What limits the energy density of Li-ion batteries?

XTAR Light

Apr 26, 2010
Comparing to other rechargeable batteries, Li-ion battery could reach the highest energy density today. Many scientists still keep researching to achieve higher energy density of Li-ion batteries. So what exactly limits the batteries' energy density? It seems there are many factors affecting it, such as, the materials of positive electrode and negative electrode, the electrolyte, and the diaphragm...

Some people think improving Li-ion batteries' energy density may involve many things. It won't be so simple with only changing the materials, because the balance of internal material composition even if a little wrong can cause serious problems. The real breakthrough in battery technology seems to be very difficult. When will the next breakthrough comes out in the battery industry? Welcome to share your kind comments.


CPF Supporter
Oct 26, 2009
Columbus, Ohio
I suspect a solid state battery will be the next usable development for flashlight-sized power cells. Something with a capacitor for fast reloading would be nice, too.


Nov 22, 2003
Flushing, NY
My money is on ultracapacitors. Right now they're only about one tenth the energy density of chemical batteries, but unlike chemical batteries they don't seem to have as many inherent limits. From my reading on the subject, the upper potential limit for chemical batteries seems to be in the 1000 Wh/kg area, give or take. Right now we're about one third of the way there with commercial batteries.

With ultracaps it's simply a matter of surface area, dielectric constant, and working voltage. Increase any one of them, you increase the energy density. There are certainly physical limits, but it's likely they're well above those for chemical batteries.

A good analogy here is comparing LEDs to incandescent light sources. With the latter, you're inherently limited by blackbody spectra. At low filament temperatures you get mostly IR, not visible light. At high temperatures (well above tungsten's melting point) you get mostly UV. Even if we had materials which remain solid at much higher temperatures than tungsten, as I understand it the highest efficiency possible would be about 95 lumens per watt at a filament temperature of about 6500K:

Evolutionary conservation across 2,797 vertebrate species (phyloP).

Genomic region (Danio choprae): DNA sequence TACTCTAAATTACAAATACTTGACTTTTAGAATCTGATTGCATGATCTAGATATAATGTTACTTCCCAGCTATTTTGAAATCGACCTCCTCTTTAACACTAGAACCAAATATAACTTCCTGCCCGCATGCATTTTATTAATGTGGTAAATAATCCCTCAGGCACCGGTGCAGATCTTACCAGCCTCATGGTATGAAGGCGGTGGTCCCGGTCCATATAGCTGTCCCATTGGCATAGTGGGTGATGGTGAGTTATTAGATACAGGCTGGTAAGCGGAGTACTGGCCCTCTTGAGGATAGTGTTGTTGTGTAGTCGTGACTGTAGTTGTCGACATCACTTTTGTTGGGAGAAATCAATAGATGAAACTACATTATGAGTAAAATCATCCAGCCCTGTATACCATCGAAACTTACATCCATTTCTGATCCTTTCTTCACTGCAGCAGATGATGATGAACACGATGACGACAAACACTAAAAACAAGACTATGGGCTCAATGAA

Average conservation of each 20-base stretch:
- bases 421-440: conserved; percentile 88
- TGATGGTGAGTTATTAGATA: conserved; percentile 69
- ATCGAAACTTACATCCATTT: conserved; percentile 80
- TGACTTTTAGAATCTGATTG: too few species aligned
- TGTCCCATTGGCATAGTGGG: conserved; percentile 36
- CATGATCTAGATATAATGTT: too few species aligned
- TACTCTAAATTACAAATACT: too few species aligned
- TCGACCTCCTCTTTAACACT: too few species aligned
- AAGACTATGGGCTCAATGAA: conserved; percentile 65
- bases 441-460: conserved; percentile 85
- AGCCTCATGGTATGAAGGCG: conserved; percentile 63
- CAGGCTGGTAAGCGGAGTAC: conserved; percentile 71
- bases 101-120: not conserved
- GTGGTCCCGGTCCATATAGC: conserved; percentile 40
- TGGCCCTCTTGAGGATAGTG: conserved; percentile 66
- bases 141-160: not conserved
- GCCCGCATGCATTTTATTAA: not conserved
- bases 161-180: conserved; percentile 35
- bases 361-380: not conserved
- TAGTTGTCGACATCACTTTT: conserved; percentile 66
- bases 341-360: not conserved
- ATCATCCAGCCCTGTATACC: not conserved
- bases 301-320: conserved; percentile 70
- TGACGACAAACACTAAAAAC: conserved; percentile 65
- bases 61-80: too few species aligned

Most of the energy in the spectrum falls outside visible wavelengths.

On the other hand, LEDs generate light due to electrons losing energy when crossing a P-N junction. There's no inherent limit on their efficiency converting electrical power into light, beyond the fact that energy can't be created or destroyed. LEDs can theoretically be 100% efficient. For deep red and blue emitters we're already at ~80% efficiency commercially, perhaps 90% in the lab. LEDs are analogous to supercaps, while chemical batteries are closer to incandescent light sources. The latter simply has inherent limits due to the physics of chemical reactions.


Flashlight Enthusiast
Apr 19, 2005
I think soon we'll realize storing energy is neither safe nor cheap. and will look for ways to make it right on the spot, actually we already did kinda, we invented fuel cells, but complexity and required infrastructure kinda limits it for now, but it is just 1 way, i'm sure as we look farther we'll find other ways, or revisit old discoveries and inventions. We actually have the tech that would eliminate the need for most batteries, we have it for over 100 years, it was tested and it works, Nikola Tesla's radiant energy. i strongly believe the reason it was abandoned was a political, not technological.
Apr 13, 2020
Lithium-Sulfur batteries have a theoretical energy density of 2600wh/kg. It is thought that a practical version could be easily 3-4x the energy density of today's Lithium batteries. That is game changing.

Under the radar, but probably the biggest potential "thing" in batteries in the last year was production of a form of sulfur that makes long life lithium sulfur (and potentially sodium sulfur) batteries viable. https://drexel.edu/news/archive/2022/February/lithium-sulfur-cathode-carbonate-electrolyte Even bigger than CATL being ready or close for commercial sodium-ion car batteries.